Monday, September 5, 2011

A Fair Trial and a Free Press


I recently had the opportunity to pen a column outlining the accused’s right to have a public trial.  While this is a bedrock principle of American criminal procedure, what about the right of the press to be present and report on the happenings of a trial?

In Richmond Newspapers Inc. v.Virginia, the United States Supreme Court in 1980 said that the press and the public have a federal constitutional right to be able to attend criminal trials unless the trial judge makes a finding which supports closure.  There is a presumption in favor of open trials even in cases where the defense and the prosecution agree that a non-public trial may be conducted.  Should either party, or the court itself, feel that there is a good reason to close any part of the trial to the public, the trial court has an independent duty to consider “all reasonable alternatives” that could ensure a fair and open trial even if neither party suggests an alternative to closure.

In 1982, the Supreme Court went on to give some of its reasons why the press should be able to report on criminal trials.  In reversing a mandatory closure order in Massachusetts, the Court held that such orders violate the First Amendment and pointed out that (1) criminal trials have historically been open to the press and general public, and that (2) public scrutiny of a criminal trial enhances the quality and safeguards of a fact-finding process, gives the appearance of fairness, and heightens public respect for the judicial process.

Even though the prosecution or defense may want for a portion or all of a trial to be closed from press coverage, the moving party carries a rather large burden to get this done.  The party seeking to close a hearing must (1) advance an overriding interest that it is likely to be prejudiced; (2) the court must ensure that the closure be no broader than necessary to protect that interest; (3) the court must always consider reasonable alternatives to closure; and (4) the court must make adequate findings on the record to support its decision.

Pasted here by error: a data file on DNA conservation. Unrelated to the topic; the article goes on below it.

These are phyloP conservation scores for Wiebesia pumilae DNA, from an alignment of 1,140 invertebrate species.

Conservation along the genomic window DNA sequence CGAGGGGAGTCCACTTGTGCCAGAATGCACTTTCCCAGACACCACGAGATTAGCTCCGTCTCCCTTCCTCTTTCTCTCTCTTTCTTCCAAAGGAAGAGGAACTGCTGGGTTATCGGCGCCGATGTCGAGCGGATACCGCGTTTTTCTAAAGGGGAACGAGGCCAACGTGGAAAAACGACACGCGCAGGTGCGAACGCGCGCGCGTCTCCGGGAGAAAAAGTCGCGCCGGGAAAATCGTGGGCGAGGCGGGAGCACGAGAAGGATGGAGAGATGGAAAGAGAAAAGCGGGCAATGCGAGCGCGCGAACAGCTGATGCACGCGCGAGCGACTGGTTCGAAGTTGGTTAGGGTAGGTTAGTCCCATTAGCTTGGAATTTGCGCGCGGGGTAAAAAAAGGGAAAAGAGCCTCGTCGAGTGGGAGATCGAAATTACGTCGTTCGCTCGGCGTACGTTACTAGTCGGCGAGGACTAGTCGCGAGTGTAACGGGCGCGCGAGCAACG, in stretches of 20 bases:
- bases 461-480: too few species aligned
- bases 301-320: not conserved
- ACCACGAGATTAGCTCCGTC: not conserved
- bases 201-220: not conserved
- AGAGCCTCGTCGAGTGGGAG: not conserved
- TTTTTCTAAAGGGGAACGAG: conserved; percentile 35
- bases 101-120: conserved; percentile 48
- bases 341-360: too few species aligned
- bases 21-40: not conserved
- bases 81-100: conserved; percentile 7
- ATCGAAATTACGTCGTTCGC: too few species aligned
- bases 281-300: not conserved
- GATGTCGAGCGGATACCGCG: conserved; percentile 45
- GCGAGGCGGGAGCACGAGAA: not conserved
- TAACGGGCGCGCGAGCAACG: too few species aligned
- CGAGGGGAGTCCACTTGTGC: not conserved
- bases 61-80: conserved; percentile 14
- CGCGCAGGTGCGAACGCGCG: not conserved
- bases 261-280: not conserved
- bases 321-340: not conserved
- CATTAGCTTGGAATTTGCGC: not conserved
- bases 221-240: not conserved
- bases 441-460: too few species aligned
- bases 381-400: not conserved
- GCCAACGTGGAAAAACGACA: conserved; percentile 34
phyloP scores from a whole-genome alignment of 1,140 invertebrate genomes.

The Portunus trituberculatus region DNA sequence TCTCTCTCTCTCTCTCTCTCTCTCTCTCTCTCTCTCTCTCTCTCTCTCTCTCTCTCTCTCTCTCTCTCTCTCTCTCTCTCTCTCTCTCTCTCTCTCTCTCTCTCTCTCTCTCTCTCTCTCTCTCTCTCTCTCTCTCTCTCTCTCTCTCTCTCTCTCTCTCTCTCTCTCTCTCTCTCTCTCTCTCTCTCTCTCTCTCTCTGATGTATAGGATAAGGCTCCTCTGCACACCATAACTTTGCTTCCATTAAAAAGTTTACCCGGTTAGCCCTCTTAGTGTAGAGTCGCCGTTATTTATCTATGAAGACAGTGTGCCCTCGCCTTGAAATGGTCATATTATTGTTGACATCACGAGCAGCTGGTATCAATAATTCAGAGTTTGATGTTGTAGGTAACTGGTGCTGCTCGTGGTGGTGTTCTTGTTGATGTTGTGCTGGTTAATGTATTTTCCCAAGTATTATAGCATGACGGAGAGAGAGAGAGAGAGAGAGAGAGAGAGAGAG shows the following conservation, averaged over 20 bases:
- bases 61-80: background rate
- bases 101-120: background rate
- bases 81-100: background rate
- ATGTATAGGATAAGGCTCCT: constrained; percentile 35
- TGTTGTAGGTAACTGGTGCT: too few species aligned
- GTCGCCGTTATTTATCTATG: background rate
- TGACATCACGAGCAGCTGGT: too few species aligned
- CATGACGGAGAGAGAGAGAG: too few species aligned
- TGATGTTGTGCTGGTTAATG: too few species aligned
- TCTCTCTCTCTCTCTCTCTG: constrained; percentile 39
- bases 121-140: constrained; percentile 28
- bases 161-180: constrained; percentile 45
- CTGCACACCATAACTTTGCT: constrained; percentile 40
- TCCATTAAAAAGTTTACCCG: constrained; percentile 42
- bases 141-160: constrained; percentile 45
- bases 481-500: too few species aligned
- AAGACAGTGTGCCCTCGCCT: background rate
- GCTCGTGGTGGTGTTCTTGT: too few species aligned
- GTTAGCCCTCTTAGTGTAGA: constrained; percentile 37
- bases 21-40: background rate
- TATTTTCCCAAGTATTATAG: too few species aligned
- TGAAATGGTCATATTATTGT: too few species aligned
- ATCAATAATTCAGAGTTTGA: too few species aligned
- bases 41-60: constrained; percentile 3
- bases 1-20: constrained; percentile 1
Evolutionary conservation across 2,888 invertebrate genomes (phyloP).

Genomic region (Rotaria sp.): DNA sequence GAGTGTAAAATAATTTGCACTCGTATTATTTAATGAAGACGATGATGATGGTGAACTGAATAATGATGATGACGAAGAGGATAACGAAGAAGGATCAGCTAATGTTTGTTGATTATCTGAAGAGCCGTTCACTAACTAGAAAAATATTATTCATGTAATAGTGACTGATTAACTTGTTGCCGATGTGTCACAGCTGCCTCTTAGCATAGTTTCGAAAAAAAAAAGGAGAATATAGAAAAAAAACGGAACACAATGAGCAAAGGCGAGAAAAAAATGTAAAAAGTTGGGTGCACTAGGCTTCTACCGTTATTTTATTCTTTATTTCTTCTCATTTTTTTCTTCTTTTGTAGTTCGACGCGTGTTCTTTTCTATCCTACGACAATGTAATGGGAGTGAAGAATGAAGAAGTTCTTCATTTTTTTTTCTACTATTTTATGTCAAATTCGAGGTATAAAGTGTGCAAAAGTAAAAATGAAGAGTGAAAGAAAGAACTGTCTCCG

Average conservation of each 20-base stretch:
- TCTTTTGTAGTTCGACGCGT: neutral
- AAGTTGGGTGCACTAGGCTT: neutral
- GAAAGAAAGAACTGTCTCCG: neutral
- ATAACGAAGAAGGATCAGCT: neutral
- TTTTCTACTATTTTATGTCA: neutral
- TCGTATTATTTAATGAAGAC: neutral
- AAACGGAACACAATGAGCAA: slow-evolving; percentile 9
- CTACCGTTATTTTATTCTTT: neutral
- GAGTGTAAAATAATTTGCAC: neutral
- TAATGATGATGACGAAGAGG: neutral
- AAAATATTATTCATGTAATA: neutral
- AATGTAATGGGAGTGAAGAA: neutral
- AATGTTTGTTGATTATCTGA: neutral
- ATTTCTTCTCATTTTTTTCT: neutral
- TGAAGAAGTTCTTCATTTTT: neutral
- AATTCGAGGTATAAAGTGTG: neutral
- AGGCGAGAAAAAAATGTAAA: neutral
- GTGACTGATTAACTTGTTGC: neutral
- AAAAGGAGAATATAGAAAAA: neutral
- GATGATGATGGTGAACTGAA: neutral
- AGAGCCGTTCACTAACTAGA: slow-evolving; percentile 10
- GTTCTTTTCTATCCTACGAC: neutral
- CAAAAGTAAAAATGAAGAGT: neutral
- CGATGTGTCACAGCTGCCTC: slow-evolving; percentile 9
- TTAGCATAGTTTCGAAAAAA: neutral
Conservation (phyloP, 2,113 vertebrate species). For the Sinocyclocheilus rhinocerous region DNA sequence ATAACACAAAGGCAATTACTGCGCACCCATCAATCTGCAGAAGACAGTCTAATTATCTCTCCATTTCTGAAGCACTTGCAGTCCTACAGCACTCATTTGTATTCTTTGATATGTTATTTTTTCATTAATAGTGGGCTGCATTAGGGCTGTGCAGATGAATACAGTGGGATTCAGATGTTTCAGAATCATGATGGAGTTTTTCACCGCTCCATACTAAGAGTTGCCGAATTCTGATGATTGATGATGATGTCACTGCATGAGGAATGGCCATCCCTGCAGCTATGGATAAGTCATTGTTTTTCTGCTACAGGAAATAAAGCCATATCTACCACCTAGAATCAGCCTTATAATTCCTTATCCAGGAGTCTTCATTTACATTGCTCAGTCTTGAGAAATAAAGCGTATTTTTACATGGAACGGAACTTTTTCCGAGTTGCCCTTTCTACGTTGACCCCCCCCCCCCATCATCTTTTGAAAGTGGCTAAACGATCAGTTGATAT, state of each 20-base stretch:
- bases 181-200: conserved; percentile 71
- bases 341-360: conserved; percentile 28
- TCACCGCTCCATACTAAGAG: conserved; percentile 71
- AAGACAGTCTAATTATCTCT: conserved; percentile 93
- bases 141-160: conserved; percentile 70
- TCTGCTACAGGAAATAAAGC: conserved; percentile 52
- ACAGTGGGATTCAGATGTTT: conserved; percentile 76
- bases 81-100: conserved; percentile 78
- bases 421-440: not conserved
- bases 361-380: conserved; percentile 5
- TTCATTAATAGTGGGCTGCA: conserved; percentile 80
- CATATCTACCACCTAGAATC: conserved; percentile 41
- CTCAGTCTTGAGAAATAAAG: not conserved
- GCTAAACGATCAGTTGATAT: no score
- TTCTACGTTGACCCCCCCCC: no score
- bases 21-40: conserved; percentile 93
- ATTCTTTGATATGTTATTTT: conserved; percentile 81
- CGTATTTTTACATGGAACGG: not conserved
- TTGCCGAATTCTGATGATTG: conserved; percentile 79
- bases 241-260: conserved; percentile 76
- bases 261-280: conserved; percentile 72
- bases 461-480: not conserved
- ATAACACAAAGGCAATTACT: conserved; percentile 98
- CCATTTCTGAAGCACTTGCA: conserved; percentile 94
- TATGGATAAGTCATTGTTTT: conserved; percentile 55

As with every rule of law, there are reasonable exceptions which need to be applied under some circumstances.  O.C.G.A 17-8-53 and 17-8-54 authorize the closure of the courtroom to the public where the subject matter of the proceeding involves evidence which relates to the “improper acts of the sexes and tends to debauch the morals of the young” or in a case where a child under the age of 16 who is testifying in a criminal case involving a sexual offense.  However, the trial court must still conduct an inquiry and exercise careful discretion when limiting press coverage even in these circumstances.

In reality, very few criminal trials are closed to press coverage.  All you have to do is turn on the television, plug into the internet, or pick up the local newspaper to see vast coverage of trials across the country.  Even though I have some cases where the allegations are such that I would prefer to have the least amount of coverage possible, I firmly believe that open press coverage in criminal trials is a good thing and 100% American.  By allowing the press to report on trials, the federal and state courts have clearly and almost unanimously sided with the Constitution, particularly with the First Amendment.  This cannot be said of most issues coming before the courts.
The other aspect of free press coverage of trials that I am proud of is that this freedom differentiates America from many other countries and cultures.  At a time when powerful forces both domestic and international seek to undermine and mock the idea of American prominence in the world, shining the light on our God-given constitutional law is all the more important.

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